Friday 17 February 2012

BTCC sorts out Turbo differential effect.

Going ont he information we've got, this is a BTCC Turbo engine fitted to a 888 Vectra.

After three months of scientific research and data collation, the Dunlop MSA British Touring Car Championship is finalising the programme that will be used to automatically level out any significant performance differentials between relevant turbocharged S2000-based cars and their newer ‘Next Generation Touring Car’ rivals throughout 2012.

A highly detailed ‘flow-test programme’, to establish the baseline boost pressure setting of all turbo engines in each type of car from the start of the season, is nearing completion.

The BTCC’s Engine Technical Review Panel – headed by internationally renowned automotive engine/powertrain consultant Clive Dopson and utilising the resources of Lotus Engineering – has carried out the programme, which started in November. It has received unanimous support from all competing teams and their engine builders, all of whom sit on the ETRP.

Dopson commented: “There is very definitely an underlying trust and confidence among all the engine builders that we’ve got this spot on. The feedback and support we’ve received while carrying out this programme has been highly positive and, in fact, some of our tests have been useful for them correlating their own data and testing.

“We’ve got massive amounts of data and our readings have been very consistent and accurate. Once those baseline values are set, then during the course of the season the mathematical methodology will automatically govern any further adjustments when and if needed – it’s a straightforward calculation exercise and not open to conjecture.”

BTCC Technical Director, Peter Riches, said: “It’s a two-stage programme; firstly, we’ve flow-tested all the engine heads used by all teams in order to establish the baseline engine values and their respective boost levels for the start of the year.

“Then after two rounds the defined mathematical calculation kicks in and will determine if – and by how much – any adjustments should be made to boost levels of any engines for the next event. It’s an automatic process and is almost exactly the same methodology and system used in the World Touring Car Championship, except they use weight adjustments and we use boost adjustments.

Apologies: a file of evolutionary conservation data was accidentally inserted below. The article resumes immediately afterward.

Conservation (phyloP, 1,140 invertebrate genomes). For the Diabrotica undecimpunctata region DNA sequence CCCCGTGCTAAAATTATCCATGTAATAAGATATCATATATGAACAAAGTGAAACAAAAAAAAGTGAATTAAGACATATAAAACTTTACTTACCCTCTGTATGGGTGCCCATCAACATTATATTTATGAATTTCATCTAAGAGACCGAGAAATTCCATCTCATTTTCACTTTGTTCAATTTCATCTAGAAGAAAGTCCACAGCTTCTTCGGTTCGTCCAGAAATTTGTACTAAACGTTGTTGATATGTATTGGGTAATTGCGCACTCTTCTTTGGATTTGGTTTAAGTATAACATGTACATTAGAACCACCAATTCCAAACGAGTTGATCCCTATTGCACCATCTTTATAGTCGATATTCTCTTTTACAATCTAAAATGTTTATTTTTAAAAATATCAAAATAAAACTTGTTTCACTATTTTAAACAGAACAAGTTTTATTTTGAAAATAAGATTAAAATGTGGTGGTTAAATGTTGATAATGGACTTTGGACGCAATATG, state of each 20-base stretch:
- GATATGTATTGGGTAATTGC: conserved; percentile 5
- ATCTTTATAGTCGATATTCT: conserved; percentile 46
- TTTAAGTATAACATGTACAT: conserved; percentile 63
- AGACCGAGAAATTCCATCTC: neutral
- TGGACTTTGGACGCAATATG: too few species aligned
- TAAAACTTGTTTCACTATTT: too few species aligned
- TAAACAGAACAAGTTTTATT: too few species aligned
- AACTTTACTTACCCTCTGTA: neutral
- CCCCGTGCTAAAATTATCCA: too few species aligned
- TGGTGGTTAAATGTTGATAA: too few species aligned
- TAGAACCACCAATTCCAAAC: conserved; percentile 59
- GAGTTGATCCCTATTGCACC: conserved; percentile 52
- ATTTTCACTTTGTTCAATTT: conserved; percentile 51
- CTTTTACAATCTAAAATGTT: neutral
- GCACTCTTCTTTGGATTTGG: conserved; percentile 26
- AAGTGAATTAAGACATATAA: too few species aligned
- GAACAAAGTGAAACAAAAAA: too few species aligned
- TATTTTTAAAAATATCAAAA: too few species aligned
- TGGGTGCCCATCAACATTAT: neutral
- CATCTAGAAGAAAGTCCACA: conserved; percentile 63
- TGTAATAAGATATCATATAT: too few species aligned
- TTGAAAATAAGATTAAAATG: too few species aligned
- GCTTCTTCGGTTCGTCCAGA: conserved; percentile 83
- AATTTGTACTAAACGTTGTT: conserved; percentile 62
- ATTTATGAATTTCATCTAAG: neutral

“The strength of the test programme and adoption of the on-going boost calculation is that everything has been done with the full support of all our teams and engine builders.

“The calculation figures are currently being finalised in conjunction with all the teams and once done it’s very much a ‘set it and forget it’ job… the numbers will simply and clearly provide the straightforward answer to any adjustments to be made during the season. It’s an entirely transparent process to ensure the performance levels of the relevant S2000-turbo and NGTC cars are equalised during the season and not open to any subjective opinion or debate – it just happens.”

BTCC Series Director Alan Gow added: “The BTCC prides itself on the great variety it provides in terms of so many different makes and models on the grid. Of course the best car/team/driver combination will always shine through but, with this performance equalisation programme applied to the relevant cars as well as, of course, our normal success ballast system, the BTCC is again shaping up for an even more enthralling season.

“Even though they are still eligible, we don’t foresee any teams competing with a naturally-aspirated car so have not needed to take those into consideration… thus simplifying this process even more.

“My thanks go to the Clive Dopson, Peter Riches and particularly all the teams and engine builders for getting so supportively behind this programme.”

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